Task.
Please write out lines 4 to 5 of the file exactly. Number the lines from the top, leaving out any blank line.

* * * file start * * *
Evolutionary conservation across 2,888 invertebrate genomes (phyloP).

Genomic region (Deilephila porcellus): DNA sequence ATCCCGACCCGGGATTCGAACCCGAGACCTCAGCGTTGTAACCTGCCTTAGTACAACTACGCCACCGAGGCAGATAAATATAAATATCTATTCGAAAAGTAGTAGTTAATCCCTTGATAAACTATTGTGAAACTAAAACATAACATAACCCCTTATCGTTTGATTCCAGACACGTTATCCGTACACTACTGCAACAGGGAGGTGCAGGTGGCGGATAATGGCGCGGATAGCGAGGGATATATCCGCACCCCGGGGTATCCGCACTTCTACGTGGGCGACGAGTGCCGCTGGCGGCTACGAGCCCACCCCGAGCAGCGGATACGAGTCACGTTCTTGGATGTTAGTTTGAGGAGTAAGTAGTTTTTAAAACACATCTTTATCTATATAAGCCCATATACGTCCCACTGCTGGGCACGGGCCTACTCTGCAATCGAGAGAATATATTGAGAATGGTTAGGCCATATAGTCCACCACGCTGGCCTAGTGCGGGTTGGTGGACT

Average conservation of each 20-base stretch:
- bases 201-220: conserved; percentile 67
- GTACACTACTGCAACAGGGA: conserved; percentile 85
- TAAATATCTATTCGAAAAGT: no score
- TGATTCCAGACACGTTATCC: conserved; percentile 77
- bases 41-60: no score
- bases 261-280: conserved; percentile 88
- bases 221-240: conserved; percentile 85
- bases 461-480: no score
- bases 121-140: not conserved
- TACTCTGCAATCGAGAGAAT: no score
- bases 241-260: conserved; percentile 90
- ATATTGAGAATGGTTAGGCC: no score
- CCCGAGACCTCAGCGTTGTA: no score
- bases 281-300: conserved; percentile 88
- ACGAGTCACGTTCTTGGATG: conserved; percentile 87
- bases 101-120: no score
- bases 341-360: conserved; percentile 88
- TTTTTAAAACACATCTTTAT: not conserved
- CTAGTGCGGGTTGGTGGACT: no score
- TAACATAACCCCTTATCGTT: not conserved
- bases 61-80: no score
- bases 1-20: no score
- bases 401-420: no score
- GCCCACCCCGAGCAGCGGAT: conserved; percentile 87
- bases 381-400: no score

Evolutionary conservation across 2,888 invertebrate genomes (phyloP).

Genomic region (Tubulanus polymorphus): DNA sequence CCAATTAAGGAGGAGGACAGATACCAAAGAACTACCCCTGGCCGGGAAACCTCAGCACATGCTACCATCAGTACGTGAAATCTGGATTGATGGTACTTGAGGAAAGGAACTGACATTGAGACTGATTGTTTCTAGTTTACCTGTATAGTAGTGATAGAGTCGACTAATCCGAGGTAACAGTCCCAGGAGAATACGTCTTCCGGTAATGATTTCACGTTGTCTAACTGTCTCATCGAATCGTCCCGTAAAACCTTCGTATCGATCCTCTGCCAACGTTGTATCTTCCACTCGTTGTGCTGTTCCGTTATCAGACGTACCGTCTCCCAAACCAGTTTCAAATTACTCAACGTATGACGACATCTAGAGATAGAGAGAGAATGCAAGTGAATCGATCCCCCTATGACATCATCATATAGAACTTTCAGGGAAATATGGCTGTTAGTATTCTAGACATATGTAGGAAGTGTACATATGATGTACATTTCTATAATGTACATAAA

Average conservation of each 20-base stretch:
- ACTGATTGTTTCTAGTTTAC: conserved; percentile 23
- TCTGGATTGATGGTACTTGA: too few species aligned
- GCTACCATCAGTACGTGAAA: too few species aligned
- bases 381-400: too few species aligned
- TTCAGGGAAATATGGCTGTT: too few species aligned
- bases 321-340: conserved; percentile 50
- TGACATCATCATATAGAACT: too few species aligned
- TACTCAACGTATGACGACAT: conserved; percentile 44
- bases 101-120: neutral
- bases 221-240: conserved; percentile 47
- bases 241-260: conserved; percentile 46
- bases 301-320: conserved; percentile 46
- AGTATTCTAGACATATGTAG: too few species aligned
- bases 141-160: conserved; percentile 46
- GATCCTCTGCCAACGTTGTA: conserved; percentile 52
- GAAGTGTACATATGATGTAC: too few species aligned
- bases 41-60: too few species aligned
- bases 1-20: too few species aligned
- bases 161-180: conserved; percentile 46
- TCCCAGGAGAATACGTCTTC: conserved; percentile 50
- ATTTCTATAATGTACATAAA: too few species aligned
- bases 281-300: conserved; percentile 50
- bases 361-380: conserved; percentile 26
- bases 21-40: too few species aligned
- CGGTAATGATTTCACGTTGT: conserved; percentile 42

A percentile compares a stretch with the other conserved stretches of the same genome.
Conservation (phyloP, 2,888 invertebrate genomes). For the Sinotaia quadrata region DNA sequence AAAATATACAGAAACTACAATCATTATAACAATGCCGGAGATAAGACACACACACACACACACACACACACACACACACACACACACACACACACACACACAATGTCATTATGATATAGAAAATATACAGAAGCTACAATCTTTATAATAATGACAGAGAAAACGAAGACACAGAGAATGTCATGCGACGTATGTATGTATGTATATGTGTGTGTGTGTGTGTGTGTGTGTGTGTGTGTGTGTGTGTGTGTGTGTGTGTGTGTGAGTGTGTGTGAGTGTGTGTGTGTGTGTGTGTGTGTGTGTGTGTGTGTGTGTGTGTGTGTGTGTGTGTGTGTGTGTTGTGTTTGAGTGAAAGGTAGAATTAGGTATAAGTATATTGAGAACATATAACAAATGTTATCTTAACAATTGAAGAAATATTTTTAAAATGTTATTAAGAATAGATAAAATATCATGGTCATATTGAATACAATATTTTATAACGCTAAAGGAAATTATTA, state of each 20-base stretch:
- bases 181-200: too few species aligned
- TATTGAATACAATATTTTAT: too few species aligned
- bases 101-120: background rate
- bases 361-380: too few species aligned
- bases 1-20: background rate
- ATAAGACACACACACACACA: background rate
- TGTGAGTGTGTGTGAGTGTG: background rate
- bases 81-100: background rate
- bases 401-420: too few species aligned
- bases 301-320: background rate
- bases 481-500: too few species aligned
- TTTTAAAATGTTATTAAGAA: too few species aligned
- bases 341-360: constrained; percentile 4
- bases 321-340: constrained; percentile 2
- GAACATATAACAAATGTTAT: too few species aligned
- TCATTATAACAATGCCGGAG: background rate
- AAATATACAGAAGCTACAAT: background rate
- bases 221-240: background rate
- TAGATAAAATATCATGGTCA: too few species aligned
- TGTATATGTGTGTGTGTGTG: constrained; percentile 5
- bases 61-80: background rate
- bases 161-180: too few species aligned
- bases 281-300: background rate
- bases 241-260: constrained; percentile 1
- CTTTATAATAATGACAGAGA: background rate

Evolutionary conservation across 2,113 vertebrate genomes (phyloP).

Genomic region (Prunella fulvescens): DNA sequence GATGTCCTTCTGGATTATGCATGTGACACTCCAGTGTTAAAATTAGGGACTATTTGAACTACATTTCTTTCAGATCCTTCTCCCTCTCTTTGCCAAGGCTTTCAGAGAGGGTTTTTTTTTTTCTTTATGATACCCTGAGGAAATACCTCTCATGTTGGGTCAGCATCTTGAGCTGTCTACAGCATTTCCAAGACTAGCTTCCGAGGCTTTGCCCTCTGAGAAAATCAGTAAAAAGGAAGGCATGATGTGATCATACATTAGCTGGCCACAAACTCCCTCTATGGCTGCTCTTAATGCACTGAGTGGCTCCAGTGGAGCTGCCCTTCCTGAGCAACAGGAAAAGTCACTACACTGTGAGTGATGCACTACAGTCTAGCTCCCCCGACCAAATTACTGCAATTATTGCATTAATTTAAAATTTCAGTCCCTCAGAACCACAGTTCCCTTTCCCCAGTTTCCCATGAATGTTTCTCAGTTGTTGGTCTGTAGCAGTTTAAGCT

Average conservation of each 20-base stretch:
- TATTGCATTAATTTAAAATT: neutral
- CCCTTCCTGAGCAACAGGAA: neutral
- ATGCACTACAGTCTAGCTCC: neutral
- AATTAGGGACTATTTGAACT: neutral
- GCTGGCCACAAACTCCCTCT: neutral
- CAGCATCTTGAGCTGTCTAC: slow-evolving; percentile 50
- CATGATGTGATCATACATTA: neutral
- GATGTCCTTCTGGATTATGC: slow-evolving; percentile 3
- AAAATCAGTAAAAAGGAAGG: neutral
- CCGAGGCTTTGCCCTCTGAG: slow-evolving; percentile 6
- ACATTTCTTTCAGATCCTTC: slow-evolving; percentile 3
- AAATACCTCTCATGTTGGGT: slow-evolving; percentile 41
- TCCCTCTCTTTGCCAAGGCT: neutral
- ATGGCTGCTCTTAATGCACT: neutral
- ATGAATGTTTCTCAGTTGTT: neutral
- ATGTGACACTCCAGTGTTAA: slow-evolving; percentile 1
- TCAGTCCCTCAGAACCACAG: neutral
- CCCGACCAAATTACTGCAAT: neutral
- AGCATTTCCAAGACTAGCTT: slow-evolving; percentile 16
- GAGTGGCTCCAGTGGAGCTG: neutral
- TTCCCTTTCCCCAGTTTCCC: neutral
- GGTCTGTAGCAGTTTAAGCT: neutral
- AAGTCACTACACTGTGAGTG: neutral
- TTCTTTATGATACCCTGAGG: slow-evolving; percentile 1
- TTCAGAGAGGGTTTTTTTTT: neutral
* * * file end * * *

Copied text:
- bases 201-220: conserved; percentile 67
- GTACACTACTGCAACAGGGA: conserved; percentile 85